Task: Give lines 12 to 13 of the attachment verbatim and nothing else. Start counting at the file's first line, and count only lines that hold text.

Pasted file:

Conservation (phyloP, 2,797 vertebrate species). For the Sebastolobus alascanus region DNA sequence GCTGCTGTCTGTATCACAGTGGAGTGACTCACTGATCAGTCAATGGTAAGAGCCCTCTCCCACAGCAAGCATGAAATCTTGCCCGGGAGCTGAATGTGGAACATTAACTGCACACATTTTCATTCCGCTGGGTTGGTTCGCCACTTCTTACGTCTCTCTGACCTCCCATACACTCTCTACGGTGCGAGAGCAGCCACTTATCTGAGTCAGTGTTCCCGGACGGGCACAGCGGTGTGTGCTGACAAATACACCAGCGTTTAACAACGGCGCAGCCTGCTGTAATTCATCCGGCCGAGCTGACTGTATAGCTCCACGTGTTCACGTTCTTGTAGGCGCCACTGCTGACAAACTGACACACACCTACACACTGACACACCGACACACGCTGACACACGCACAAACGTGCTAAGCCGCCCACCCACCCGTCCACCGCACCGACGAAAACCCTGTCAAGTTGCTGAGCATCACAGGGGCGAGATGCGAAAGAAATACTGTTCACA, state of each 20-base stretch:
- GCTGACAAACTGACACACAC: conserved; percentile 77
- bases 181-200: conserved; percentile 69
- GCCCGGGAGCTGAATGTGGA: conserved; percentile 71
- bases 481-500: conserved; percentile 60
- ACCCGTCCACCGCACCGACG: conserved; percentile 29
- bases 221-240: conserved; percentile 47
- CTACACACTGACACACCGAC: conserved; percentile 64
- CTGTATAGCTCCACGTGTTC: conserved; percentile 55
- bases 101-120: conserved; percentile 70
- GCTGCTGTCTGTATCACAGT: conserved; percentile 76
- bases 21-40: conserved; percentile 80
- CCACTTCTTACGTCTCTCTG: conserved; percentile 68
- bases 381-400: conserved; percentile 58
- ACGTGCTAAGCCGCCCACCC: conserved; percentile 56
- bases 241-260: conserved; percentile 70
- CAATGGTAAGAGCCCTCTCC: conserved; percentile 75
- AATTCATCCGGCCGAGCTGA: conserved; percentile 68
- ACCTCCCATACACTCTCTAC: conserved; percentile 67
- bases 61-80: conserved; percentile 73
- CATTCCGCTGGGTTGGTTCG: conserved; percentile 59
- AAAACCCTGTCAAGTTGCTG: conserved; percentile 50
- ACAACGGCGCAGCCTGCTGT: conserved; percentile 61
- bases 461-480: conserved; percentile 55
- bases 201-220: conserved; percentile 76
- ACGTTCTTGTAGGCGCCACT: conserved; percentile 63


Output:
- bases 21-40: conserved; percentile 80
- CCACTTCTTACGTCTCTCTG: conserved; percentile 68